Here’s the deal: How much you make is based on supply and demand. The supply of people who want to write video games for a living is much higher than the demand. If you want to make a lot of money programming, I’m sure there’s some wonderful job programming the front end for a database that tracks insurance claims for a particular district of some insurance company.


You really have to ask yourself: Am I willing to make less money to do something I really enjoy?  Each of us has a different threshold of pain.  Some people need that gold plated house and rocket car. Some people are fine eating lint they find in their shoes in a box and getting all their income from finding recyclables.  Most of you, I assume, are somewhere in between.


The Paths to take


So which way should you go?  If you go the route of the big game company, your game has a much greater chance of being heard of by your friends independently of you. You’ll have tons of resources to work on your game with.  On the down side, it’s not really “your” game, you’ll be the guy coding the path finding algorithms or the game setup dialogs in all likelihood.  So if you take this path, this is something to bear in mind.  When you get older and start looking back at how you spent your youth, you might wonder “Well hmm, I spent 6 years working on Duke Nukem Forever as the guy who makes the internal texture mapping utility that I had to rewrite 5 times and when the game comes out, no one will probably care about it after 6 months.”  That can be true of any job but in the game industry you usually take a salary hit so make sure you enjoy doing what you do.


On the independent game development side, you get to have a lot more control over the final product. But you’ll be much more crunched for resources and odds are few people will have heard of what you made. Plus, there’s always the chance that the game won’t do well enough to pay for food and shelter. But being able to control what you do increases the odds of making something you think is good and enjoy doing it along the way.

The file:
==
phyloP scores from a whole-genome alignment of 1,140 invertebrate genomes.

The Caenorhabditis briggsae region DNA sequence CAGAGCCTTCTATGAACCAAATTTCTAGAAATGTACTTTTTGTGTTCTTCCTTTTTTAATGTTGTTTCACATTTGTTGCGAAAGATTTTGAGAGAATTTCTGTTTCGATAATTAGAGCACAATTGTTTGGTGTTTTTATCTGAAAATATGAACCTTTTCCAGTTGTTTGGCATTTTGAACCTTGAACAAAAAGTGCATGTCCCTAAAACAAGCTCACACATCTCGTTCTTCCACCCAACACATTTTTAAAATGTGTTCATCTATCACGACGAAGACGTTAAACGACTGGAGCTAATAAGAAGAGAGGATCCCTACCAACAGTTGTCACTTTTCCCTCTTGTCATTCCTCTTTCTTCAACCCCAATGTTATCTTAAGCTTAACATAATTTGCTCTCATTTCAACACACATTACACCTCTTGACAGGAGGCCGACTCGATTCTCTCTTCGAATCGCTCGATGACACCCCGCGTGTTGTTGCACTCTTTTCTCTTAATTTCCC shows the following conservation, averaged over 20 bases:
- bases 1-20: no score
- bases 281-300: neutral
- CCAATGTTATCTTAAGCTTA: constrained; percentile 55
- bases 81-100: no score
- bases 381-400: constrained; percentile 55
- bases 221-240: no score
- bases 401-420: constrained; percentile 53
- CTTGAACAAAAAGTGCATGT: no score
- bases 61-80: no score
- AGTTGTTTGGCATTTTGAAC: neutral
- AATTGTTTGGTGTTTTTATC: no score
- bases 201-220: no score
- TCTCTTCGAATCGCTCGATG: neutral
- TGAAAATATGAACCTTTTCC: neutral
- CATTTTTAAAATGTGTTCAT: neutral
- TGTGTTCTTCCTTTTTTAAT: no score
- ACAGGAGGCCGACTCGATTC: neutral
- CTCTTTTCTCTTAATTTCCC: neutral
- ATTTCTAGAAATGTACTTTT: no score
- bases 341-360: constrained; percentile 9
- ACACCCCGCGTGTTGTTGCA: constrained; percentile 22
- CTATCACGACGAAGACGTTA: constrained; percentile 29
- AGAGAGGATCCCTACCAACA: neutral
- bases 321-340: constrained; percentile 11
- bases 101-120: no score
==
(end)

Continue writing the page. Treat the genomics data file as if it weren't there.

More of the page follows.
Designing your own indie game


The first thing to do is pick something you personally are interested in. Don’t make something simply because you think it will “sell well” or “be popular”. If you don’t start with something that already like, it’ll be hell to program.


And speaking of programming, if you’re an indie, you better know how to code. Ideas are cheap. I regularly get game designs from people who can’t code who are willing to share on the game’s eventual success (how generous!). Every game developer out there thinks they can “kick the assess” of every game out there.


Yea, on paper you can create the greatest game in history. But actually making that game is a much different matter.


Don’t be too ambitious. Come up with a design document that includes the features along with how much time it will take (Double any estimate you come up with for time).  Then start pruning unnecessary features to be used in a sequel. And remember the word “Sequel”. The best chances for an indie to do well is to make a good game that they can make sequels for years to come.  That way you can slowly build up momentum while not having to reinvest all the time to create a new game.


While you want to pick something you already like, make sure it’s also reasonably unique. If you’re thinking of doing a first person shooter, stop now. Your first “big game” better be something that stands on its own. If the description of your game goes like “It’s sort of like <insert popular game here> but better..” stop now.  No one cares if you could do a really good pornographic version of “The Sims”.


Funding your game

Many young game designers will say “Oh man, if I had the budget of a Blizzard game I could make the greatest game ever…” Yea right. Money is only a minor factor in determining whether a game will be good or not.  A good, fun game should still be a good fun game even if you’re using X’s and O’s for the graphics and humming the Maqerana  as the sound track.


That said, most games will cost something to make. If your idea is to put together a kick ass game design and maybe a demo of it and send it off to publishers, forget it. I know people often suggest this but…


When I was visiting my friends at Infogrames not that long ago they showed me the game submissions room where hopeful developers from around the world send in their games that are of various levels of completion.  The room these games were stored in looked something like that huge endless warehouse at the end of Raiders of the Lost Arc.